Outside of performance in the field, this is the aspect that makes or breaks a service-oriented company. After receiving our order a few weeks prior to departure, Tep shipped our hotspot to a US mailing address. It arrived 48 hours prior to departure, just as advertised. Annoyingly, the box that arrived was empty; at some point during the journey, the package had been ripped open, gutted and taped back together. Awesome. Upon discovering our plight, we pinged Tep and explained the situation -- within two hours, we were in communication with the company, which was planning to overnight another unit from its UK headquarters to our hotel in Stockholm. Upon checking in, we were handed a glistening FedEx package right at the hotel, this time with a Tep hotspot safely tucked inside. Frankly, that's about as good as you could ever wish for, and we can only hope that our experience with Tep's support is the rule and not the exception.
On the company's FAQ page, it makes quite clear that it's eager and willing to help. Once we arrived in Europe, we never had to reach out to clear up any malfunctions, though having both UK and US support numbers was a nice touch. Sadly, there aren't any EU numbers to call, but it's reason enough to load up your Skype account with a few credits in the event that you'd need to dial out internationally.
Hopping across networks in varying nations is no small technological feat.
Of course, it wouldn't be an international hotspot review without a quirk or two. After staying connected in Sweden, we ran into problems in Denmark. Inexplicably, the device simply said "No Network" each time we rebooted it, despite the fact that a nearby smartphone was sucking down data on a separate SIM just fine. After a day of toiling, we contacted the company and were run through a reprogramming effort. Basically, you'll have to connect to the device, surf over to the admin page, reset a few things, input a new profile and save all of the changes. For a tech editor, it wasn't too much trouble; for the everyman, it may be more than a mere annoyance. Furthermore, had we not had internet access in our hotel, we wouldn't have been able to ping the company to get our hotspot back online -- a Catch-22 of sorts.
It's easy to take things for granted. Hopping across networks in varying nations is no small technological feat, and there's always a better-than-average chance that you'll hit a snag somewhere along the way if you cross too many borders. That said, Tep Wireless was quick to deliver a remedy -- we just wish the how-to was in the package it originally sent. We'd rather them anticipate the problem than wait for you to have one. In speaking with the company about the issue, it acknowledged that hopping countries can infrequently cause things to hang, but that it's hoping the next generation of hotspot hardware will have a workaround that's easier for average consumers to implement.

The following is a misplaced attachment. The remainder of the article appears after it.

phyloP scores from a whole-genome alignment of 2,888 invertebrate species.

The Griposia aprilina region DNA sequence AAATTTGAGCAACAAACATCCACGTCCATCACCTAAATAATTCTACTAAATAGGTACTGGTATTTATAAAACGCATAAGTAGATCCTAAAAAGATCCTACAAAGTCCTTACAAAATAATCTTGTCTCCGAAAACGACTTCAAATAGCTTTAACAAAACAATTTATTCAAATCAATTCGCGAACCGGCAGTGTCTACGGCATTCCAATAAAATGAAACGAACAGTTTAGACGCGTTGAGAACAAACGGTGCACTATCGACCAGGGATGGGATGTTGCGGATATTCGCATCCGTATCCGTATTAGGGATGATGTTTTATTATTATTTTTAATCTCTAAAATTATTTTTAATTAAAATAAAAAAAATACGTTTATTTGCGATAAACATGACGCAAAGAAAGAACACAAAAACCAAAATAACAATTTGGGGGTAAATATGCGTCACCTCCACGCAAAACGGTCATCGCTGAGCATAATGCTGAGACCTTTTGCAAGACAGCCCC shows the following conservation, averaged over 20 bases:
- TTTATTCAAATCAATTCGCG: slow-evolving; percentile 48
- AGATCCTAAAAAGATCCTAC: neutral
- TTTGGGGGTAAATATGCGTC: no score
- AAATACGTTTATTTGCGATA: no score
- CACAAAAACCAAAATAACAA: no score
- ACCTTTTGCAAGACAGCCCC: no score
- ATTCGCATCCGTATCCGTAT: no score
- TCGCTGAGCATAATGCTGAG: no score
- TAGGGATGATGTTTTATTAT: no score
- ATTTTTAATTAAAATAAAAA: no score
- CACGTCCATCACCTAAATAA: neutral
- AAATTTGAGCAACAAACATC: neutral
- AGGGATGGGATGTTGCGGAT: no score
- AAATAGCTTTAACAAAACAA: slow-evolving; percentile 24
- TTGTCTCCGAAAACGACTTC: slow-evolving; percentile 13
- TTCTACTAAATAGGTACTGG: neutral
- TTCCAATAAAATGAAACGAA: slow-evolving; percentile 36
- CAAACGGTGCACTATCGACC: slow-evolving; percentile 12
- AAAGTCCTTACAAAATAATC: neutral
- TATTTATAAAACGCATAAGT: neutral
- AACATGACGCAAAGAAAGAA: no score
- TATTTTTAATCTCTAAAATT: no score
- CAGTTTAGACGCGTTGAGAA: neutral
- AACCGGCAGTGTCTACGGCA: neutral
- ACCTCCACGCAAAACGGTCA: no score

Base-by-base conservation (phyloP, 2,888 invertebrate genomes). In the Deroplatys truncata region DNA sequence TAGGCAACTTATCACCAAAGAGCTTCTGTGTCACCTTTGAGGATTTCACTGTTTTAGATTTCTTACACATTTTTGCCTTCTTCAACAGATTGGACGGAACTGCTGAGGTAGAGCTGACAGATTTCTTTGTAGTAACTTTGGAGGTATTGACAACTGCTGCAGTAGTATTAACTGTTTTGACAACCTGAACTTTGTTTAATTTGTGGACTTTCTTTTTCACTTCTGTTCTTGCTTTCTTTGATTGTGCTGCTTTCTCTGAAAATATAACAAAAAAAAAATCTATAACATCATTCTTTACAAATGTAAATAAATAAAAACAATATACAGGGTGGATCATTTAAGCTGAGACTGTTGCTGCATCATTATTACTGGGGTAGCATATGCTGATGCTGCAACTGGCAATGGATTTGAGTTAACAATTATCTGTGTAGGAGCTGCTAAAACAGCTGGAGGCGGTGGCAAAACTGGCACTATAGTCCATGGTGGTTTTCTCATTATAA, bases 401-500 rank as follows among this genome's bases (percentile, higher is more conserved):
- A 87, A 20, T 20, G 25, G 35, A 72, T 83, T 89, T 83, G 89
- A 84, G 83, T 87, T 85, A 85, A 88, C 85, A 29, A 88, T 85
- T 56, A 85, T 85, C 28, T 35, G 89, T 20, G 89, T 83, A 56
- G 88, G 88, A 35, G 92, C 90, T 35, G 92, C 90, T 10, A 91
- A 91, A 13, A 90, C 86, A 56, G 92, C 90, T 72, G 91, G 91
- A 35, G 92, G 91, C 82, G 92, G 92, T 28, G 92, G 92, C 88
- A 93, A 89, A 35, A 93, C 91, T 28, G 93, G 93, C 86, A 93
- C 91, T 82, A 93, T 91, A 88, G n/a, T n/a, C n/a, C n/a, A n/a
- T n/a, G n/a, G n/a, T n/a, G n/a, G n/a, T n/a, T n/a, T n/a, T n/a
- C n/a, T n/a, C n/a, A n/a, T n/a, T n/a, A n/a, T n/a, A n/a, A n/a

Put simply, Tep is our new favorite hotspot rental outlet for travel to the UK and Europe. No, its offerings don't cover the 195 nations that XCom Global can, but it's also far more affordable for short-term jaunts. For average users taking a weeklong vacation to Europe, 1GB is apt to be sufficient, and it's tough to argue with $5-$10 per day. (Before you even try, just have a look at what most European hotels charge for daily internet access that can't leave the confines of your room.) Even if you go over, being billed for unlimited data from Tep will still see your grand total lower than what you'd pay a US carrier for an international data pack.
The reality remains that staying connected while traveling abroad is no cheap task.
In use, the included Huawei E586 hotspot performed admirably throughout the four nations in Europe that we covered. Never were images compressed (as some mobile / tethered options do), and rarely did we have to reset the device to regain a connection. Yes, we had to reset the settings once after skipping into another nation, but the overall headache factor was delightfully low. Shipping the unit back from the US was as simple as affixing a prepaid label that arrived via email, and the service and support we received were second to none.
This particular editor has traveled long enough to know that having access to data in a foreign country can be the difference between an enjoyable journey and an unpleasant one. After all, you never know when you'll need to sift through your email archives to prove that you prepaid for a room, or when you'll need to consult Yelp to figure out which eatery nearby is the best of the options that you can't pronounce. The reality remains that staying connected while traveling abroad is no cheap task. But in a world where having access to local Google searches, the ability to navigate via Maps and the opportunity to earn more Foursquare badges than all of your other friends combined, Tep Wireless offers up an option that's easy to recommend.